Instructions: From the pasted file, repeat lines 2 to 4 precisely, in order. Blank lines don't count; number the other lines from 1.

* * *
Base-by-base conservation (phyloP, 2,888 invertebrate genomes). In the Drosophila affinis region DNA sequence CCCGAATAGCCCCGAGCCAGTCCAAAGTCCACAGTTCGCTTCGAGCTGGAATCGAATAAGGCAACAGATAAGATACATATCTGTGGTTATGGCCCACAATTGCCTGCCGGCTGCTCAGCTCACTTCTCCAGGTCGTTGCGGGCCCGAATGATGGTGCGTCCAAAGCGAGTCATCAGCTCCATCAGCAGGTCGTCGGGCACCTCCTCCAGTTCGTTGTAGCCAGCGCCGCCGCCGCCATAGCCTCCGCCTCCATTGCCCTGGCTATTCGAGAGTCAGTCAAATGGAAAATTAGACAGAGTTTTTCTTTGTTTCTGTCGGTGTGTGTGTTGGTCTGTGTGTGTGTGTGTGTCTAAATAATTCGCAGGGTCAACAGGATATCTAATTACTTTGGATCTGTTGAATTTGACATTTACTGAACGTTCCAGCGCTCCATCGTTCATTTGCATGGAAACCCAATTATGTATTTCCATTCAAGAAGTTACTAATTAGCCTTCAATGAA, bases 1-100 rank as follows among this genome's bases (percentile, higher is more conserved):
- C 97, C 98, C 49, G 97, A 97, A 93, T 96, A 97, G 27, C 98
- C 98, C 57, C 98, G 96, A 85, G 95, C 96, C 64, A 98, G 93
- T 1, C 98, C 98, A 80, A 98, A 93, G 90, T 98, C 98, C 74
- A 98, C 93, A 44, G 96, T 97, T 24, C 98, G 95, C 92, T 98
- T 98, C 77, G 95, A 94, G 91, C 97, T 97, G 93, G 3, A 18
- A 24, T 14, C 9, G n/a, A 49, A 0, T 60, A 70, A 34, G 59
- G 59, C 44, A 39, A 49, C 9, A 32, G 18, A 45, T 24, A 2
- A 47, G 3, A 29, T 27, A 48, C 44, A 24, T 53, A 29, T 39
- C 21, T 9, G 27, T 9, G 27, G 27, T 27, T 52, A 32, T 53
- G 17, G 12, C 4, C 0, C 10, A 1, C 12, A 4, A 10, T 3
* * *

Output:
- C 97, C 98, C 49, G 97, A 97, A 93, T 96, A 97, G 27, C 98
- C 98, C 57, C 98, G 96, A 85, G 95, C 96, C 64, A 98, G 93
- T 1, C 98, C 98, A 80, A 98, A 93, G 90, T 98, C 98, C 74